Despite the known benefits of physical activity after a prostate cancer diagnosis, the majority of Canadian prostate cancer survivors are insufficiently active. The primary objective of this study was to understand the exercise preferences, interests and exercise levels of Canadian prostate cancer survivors.
Contact! Unload, a research-based play co-developed with veterans and community members, depicts the experiences of a group of veterans serving in Afghanistan (and elsewhere) and their transition home after overseas combat. The play was first produced in April 2015 in a professional theatre venue in Vancouver, and has subsequently been staged 15 times across Canada. To date, eight veterans have taken part as performers in this theatre initiative led by researchers in counselling psychology and theatre. This article takes a close look at the impact the theatre project has had on audience members and their perceptions of the play. Audience impact was measured through a mixed methods approach, using three focus group sessions, four interviews and a post-production written survey by audience members.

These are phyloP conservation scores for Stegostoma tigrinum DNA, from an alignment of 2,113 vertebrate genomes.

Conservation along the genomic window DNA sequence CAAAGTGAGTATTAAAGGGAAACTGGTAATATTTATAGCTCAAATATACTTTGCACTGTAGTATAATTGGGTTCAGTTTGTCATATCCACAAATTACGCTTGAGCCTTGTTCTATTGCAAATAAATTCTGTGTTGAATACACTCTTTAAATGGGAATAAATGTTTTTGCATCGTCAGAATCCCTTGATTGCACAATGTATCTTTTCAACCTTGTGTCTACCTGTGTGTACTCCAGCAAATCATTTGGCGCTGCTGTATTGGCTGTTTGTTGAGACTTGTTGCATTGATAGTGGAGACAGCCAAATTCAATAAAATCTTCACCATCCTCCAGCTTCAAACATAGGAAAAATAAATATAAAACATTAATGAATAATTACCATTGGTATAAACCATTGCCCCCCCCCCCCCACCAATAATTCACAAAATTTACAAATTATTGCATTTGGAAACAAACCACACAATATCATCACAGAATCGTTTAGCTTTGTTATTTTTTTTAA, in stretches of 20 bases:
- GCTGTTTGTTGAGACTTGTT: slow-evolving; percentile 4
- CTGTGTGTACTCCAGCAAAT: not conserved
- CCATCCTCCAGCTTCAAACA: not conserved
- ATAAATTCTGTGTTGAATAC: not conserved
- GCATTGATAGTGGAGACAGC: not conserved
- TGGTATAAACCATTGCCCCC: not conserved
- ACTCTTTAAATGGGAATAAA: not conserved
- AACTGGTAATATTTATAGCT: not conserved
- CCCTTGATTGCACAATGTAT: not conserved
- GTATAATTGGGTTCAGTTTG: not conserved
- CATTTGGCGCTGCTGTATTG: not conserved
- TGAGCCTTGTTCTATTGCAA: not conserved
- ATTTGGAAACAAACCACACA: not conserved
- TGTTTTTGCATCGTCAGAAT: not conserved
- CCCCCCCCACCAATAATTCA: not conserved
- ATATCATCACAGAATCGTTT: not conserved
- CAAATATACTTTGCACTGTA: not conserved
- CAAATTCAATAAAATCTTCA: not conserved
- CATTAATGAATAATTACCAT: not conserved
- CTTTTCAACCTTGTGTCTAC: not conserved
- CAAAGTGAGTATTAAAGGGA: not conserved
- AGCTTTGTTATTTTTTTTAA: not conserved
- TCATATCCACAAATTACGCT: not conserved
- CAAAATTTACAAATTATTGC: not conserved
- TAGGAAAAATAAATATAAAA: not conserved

eHealth interventions have shown promise to promote Internet-based sex workers’ health and safety internationally, yet minimal attention has been paid in Canada to developing such interventions.
This report summarizes a large study conducted to examine the role of prostate cancer support groups in health promotion.
Prostate cancer continues to be a complex disease for which a cause or cure has not yet been identified. Many men are diagnosed each year and the incidence is likely to increase as greater numbers of men reach “old” age.
The pressure on boys and men to engage in extensive body practices (e.g., closely monitored eating and exercise habits) and achieve ideal male bodies has grown significantly over the past 20 years.
Men’s high suicide rates have been linked to individual risk factors including history of being abused as a child, single marital status, and financial difficulties. While it has also been suggested that the normative influences of hegemonic masculinities are implicated in men’s suicide, the gendered experiences of male suicidality are poorly understood.
Across Australia, prostate cancer support groups (PCSG) have emerged to fill a gap in psychosocial care for men and their families. However, an understanding of the triggers and influencers of the PCSG movement is absent.